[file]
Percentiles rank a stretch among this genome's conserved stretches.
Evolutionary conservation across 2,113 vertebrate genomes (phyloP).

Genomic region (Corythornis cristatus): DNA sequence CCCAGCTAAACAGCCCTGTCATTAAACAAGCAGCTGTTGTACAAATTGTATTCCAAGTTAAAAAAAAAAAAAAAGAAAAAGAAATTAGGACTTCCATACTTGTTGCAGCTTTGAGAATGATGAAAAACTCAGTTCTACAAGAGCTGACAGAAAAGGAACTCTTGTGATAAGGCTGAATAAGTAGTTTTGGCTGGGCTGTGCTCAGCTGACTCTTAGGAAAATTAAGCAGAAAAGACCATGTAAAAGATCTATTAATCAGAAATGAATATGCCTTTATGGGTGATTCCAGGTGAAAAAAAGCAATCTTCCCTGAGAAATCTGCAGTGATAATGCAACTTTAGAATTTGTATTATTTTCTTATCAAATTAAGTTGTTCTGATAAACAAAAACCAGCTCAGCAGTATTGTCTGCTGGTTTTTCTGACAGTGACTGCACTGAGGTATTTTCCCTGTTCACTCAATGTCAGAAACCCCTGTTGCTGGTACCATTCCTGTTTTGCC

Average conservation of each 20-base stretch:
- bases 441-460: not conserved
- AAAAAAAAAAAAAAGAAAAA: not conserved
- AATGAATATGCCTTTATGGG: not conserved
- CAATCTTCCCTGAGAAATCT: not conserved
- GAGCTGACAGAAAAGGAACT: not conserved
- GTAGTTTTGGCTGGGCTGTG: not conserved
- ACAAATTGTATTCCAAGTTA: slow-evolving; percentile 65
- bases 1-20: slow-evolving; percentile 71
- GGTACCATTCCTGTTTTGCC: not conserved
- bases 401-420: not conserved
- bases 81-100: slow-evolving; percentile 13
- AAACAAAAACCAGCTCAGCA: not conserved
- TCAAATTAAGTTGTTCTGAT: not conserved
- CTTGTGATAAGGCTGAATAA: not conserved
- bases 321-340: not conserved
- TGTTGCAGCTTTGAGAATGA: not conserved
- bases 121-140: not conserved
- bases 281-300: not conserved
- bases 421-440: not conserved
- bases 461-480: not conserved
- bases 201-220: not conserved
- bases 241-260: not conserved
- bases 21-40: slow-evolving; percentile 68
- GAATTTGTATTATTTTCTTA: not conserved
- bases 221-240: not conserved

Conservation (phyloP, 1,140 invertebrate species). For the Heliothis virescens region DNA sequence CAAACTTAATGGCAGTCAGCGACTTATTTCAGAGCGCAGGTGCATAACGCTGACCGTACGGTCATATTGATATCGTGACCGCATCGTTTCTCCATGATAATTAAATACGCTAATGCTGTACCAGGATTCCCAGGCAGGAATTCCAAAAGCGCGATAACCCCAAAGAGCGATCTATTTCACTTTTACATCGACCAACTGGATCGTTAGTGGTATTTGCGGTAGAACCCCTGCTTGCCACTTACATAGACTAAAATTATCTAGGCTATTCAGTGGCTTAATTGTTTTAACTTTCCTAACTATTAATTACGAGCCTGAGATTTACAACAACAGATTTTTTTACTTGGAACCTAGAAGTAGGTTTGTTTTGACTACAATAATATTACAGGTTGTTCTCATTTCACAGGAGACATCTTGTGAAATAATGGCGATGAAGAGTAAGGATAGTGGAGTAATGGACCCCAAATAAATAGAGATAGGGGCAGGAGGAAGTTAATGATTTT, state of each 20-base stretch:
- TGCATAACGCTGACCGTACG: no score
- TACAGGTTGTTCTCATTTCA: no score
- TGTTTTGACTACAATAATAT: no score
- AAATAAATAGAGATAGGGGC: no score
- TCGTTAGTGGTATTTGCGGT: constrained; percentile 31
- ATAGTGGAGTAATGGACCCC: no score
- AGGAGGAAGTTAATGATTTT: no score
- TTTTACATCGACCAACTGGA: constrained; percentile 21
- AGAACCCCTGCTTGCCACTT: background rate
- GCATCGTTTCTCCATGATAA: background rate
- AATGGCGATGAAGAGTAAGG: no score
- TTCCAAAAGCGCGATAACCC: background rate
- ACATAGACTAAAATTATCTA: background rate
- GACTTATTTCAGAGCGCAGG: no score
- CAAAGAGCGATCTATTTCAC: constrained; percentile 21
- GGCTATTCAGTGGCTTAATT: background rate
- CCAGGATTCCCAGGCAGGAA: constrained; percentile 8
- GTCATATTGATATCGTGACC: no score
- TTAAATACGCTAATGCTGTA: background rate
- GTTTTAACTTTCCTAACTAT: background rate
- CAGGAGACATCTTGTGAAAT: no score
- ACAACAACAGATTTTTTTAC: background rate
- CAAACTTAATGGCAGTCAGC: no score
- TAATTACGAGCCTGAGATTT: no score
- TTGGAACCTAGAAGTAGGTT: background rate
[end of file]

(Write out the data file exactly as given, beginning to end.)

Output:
Percentiles rank a stretch among this genome's conserved stretches.
Evolutionary conservation across 2,113 vertebrate genomes (phyloP).

Genomic region (Corythornis cristatus): DNA sequence CCCAGCTAAACAGCCCTGTCATTAAACAAGCAGCTGTTGTACAAATTGTATTCCAAGTTAAAAAAAAAAAAAAAGAAAAAGAAATTAGGACTTCCATACTTGTTGCAGCTTTGAGAATGATGAAAAACTCAGTTCTACAAGAGCTGACAGAAAAGGAACTCTTGTGATAAGGCTGAATAAGTAGTTTTGGCTGGGCTGTGCTCAGCTGACTCTTAGGAAAATTAAGCAGAAAAGACCATGTAAAAGATCTATTAATCAGAAATGAATATGCCTTTATGGGTGATTCCAGGTGAAAAAAAGCAATCTTCCCTGAGAAATCTGCAGTGATAATGCAACTTTAGAATTTGTATTATTTTCTTATCAAATTAAGTTGTTCTGATAAACAAAAACCAGCTCAGCAGTATTGTCTGCTGGTTTTTCTGACAGTGACTGCACTGAGGTATTTTCCCTGTTCACTCAATGTCAGAAACCCCTGTTGCTGGTACCATTCCTGTTTTGCC

Average conservation of each 20-base stretch:
- bases 441-460: not conserved
- AAAAAAAAAAAAAAGAAAAA: not conserved
- AATGAATATGCCTTTATGGG: not conserved
- CAATCTTCCCTGAGAAATCT: not conserved
- GAGCTGACAGAAAAGGAACT: not conserved
- GTAGTTTTGGCTGGGCTGTG: not conserved
- ACAAATTGTATTCCAAGTTA: slow-evolving; percentile 65
- bases 1-20: slow-evolving; percentile 71
- GGTACCATTCCTGTTTTGCC: not conserved
- bases 401-420: not conserved
- bases 81-100: slow-evolving; percentile 13
- AAACAAAAACCAGCTCAGCA: not conserved
- TCAAATTAAGTTGTTCTGAT: not conserved
- CTTGTGATAAGGCTGAATAA: not conserved
- bases 321-340: not conserved
- TGTTGCAGCTTTGAGAATGA: not conserved
- bases 121-140: not conserved
- bases 281-300: not conserved
- bases 421-440: not conserved
- bases 461-480: not conserved
- bases 201-220: not conserved
- bases 241-260: not conserved
- bases 21-40: slow-evolving; percentile 68
- GAATTTGTATTATTTTCTTA: not conserved
- bases 221-240: not conserved

Conservation (phyloP, 1,140 invertebrate species). For the Heliothis virescens region DNA sequence CAAACTTAATGGCAGTCAGCGACTTATTTCAGAGCGCAGGTGCATAACGCTGACCGTACGGTCATATTGATATCGTGACCGCATCGTTTCTCCATGATAATTAAATACGCTAATGCTGTACCAGGATTCCCAGGCAGGAATTCCAAAAGCGCGATAACCCCAAAGAGCGATCTATTTCACTTTTACATCGACCAACTGGATCGTTAGTGGTATTTGCGGTAGAACCCCTGCTTGCCACTTACATAGACTAAAATTATCTAGGCTATTCAGTGGCTTAATTGTTTTAACTTTCCTAACTATTAATTACGAGCCTGAGATTTACAACAACAGATTTTTTTACTTGGAACCTAGAAGTAGGTTTGTTTTGACTACAATAATATTACAGGTTGTTCTCATTTCACAGGAGACATCTTGTGAAATAATGGCGATGAAGAGTAAGGATAGTGGAGTAATGGACCCCAAATAAATAGAGATAGGGGCAGGAGGAAGTTAATGATTTT, state of each 20-base stretch:
- TGCATAACGCTGACCGTACG: no score
- TACAGGTTGTTCTCATTTCA: no score
- TGTTTTGACTACAATAATAT: no score
- AAATAAATAGAGATAGGGGC: no score
- TCGTTAGTGGTATTTGCGGT: constrained; percentile 31
- ATAGTGGAGTAATGGACCCC: no score
- AGGAGGAAGTTAATGATTTT: no score
- TTTTACATCGACCAACTGGA: constrained; percentile 21
- AGAACCCCTGCTTGCCACTT: background rate
- GCATCGTTTCTCCATGATAA: background rate
- AATGGCGATGAAGAGTAAGG: no score
- TTCCAAAAGCGCGATAACCC: background rate
- ACATAGACTAAAATTATCTA: background rate
- GACTTATTTCAGAGCGCAGG: no score
- CAAAGAGCGATCTATTTCAC: constrained; percentile 21
- GGCTATTCAGTGGCTTAATT: background rate
- CCAGGATTCCCAGGCAGGAA: constrained; percentile 8
- GTCATATTGATATCGTGACC: no score
- TTAAATACGCTAATGCTGTA: background rate
- GTTTTAACTTTCCTAACTAT: background rate
- CAGGAGACATCTTGTGAAAT: no score
- ACAACAACAGATTTTTTTAC: background rate
- CAAACTTAATGGCAGTCAGC: no score
- TAATTACGAGCCTGAGATTT: no score
- TTGGAACCTAGAAGTAGGTT: background rate